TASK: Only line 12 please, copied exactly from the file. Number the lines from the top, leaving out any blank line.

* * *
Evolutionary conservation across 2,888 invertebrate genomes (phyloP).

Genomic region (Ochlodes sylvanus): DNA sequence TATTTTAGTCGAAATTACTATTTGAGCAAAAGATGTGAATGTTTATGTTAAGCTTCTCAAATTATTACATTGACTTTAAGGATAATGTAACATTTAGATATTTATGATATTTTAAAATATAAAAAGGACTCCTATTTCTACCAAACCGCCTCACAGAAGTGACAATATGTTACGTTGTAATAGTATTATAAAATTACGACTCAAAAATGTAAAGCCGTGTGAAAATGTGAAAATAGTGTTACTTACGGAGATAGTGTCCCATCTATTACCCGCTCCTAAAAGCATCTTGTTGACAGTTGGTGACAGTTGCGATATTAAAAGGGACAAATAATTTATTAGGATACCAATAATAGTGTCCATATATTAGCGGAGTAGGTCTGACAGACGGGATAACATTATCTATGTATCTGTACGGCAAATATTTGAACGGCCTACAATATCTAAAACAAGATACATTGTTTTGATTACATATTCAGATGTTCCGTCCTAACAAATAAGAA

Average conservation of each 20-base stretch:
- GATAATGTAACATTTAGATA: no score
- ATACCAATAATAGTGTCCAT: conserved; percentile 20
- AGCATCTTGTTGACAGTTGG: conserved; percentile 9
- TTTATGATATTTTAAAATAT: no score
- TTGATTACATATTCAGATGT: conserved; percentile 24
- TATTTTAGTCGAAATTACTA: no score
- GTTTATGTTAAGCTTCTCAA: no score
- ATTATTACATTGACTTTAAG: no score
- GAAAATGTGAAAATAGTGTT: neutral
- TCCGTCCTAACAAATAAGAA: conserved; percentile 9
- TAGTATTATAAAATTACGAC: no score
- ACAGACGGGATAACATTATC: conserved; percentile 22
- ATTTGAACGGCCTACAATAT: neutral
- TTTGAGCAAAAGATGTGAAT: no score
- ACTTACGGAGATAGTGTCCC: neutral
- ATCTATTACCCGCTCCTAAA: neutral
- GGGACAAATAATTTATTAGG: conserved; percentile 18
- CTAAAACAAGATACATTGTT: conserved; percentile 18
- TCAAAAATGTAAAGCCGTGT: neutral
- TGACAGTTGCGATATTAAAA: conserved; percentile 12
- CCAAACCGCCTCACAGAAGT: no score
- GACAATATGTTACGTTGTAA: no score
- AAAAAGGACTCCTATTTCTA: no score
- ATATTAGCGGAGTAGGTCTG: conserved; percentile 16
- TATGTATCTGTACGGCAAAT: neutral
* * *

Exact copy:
- GAAAATGTGAAAATAGTGTT: neutral